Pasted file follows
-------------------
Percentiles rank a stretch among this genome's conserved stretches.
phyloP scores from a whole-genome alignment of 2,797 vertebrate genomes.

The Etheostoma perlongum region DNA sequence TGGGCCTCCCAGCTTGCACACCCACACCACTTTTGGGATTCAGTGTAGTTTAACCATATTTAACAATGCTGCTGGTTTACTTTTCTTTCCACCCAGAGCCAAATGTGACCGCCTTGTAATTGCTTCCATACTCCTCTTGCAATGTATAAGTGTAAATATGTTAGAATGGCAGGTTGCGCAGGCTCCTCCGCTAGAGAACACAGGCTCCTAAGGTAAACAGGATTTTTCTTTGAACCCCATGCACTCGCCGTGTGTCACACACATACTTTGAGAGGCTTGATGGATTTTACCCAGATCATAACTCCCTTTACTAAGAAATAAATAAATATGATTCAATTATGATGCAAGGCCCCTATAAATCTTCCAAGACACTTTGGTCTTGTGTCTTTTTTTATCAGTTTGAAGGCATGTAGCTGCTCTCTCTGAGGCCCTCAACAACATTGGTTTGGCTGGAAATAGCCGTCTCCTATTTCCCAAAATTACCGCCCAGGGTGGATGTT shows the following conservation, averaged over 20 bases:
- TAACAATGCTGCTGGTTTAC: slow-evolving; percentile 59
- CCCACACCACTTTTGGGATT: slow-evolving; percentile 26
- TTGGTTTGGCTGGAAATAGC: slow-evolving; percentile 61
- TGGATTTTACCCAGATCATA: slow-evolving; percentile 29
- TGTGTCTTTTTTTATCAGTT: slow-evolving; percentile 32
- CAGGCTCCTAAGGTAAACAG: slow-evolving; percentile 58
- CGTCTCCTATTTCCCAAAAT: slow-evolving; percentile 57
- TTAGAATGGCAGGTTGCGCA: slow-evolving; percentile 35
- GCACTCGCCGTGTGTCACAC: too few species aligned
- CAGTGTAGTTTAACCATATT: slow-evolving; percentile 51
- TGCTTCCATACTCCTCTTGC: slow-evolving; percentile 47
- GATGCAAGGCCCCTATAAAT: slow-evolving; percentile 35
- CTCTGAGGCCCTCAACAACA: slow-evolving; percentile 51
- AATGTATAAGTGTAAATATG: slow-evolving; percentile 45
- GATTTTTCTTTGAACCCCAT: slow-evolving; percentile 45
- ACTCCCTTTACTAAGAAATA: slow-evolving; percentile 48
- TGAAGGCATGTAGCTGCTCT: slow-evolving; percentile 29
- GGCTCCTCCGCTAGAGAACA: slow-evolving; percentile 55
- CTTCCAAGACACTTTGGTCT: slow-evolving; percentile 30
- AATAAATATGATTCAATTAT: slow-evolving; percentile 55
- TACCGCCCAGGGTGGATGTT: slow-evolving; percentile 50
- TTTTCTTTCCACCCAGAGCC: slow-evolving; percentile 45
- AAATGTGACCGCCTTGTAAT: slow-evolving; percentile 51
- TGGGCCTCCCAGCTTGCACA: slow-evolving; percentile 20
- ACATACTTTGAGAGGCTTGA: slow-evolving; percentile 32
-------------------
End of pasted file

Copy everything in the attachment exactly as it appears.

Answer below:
Percentiles rank a stretch among this genome's conserved stretches.
phyloP scores from a whole-genome alignment of 2,797 vertebrate genomes.

The Etheostoma perlongum region DNA sequence TGGGCCTCCCAGCTTGCACACCCACACCACTTTTGGGATTCAGTGTAGTTTAACCATATTTAACAATGCTGCTGGTTTACTTTTCTTTCCACCCAGAGCCAAATGTGACCGCCTTGTAATTGCTTCCATACTCCTCTTGCAATGTATAAGTGTAAATATGTTAGAATGGCAGGTTGCGCAGGCTCCTCCGCTAGAGAACACAGGCTCCTAAGGTAAACAGGATTTTTCTTTGAACCCCATGCACTCGCCGTGTGTCACACACATACTTTGAGAGGCTTGATGGATTTTACCCAGATCATAACTCCCTTTACTAAGAAATAAATAAATATGATTCAATTATGATGCAAGGCCCCTATAAATCTTCCAAGACACTTTGGTCTTGTGTCTTTTTTTATCAGTTTGAAGGCATGTAGCTGCTCTCTCTGAGGCCCTCAACAACATTGGTTTGGCTGGAAATAGCCGTCTCCTATTTCCCAAAATTACCGCCCAGGGTGGATGTT shows the following conservation, averaged over 20 bases:
- TAACAATGCTGCTGGTTTAC: slow-evolving; percentile 59
- CCCACACCACTTTTGGGATT: slow-evolving; percentile 26
- TTGGTTTGGCTGGAAATAGC: slow-evolving; percentile 61
- TGGATTTTACCCAGATCATA: slow-evolving; percentile 29
- TGTGTCTTTTTTTATCAGTT: slow-evolving; percentile 32
- CAGGCTCCTAAGGTAAACAG: slow-evolving; percentile 58
- CGTCTCCTATTTCCCAAAAT: slow-evolving; percentile 57
- TTAGAATGGCAGGTTGCGCA: slow-evolving; percentile 35
- GCACTCGCCGTGTGTCACAC: too few species aligned
- CAGTGTAGTTTAACCATATT: slow-evolving; percentile 51
- TGCTTCCATACTCCTCTTGC: slow-evolving; percentile 47
- GATGCAAGGCCCCTATAAAT: slow-evolving; percentile 35
- CTCTGAGGCCCTCAACAACA: slow-evolving; percentile 51
- AATGTATAAGTGTAAATATG: slow-evolving; percentile 45
- GATTTTTCTTTGAACCCCAT: slow-evolving; percentile 45
- ACTCCCTTTACTAAGAAATA: slow-evolving; percentile 48
- TGAAGGCATGTAGCTGCTCT: slow-evolving; percentile 29
- GGCTCCTCCGCTAGAGAACA: slow-evolving; percentile 55
- CTTCCAAGACACTTTGGTCT: slow-evolving; percentile 30
- AATAAATATGATTCAATTAT: slow-evolving; percentile 55
- TACCGCCCAGGGTGGATGTT: slow-evolving; percentile 50
- TTTTCTTTCCACCCAGAGCC: slow-evolving; percentile 45
- AAATGTGACCGCCTTGTAAT: slow-evolving; percentile 51
- TGGGCCTCCCAGCTTGCACA: slow-evolving; percentile 20
- ACATACTTTGAGAGGCTTGA: slow-evolving; percentile 32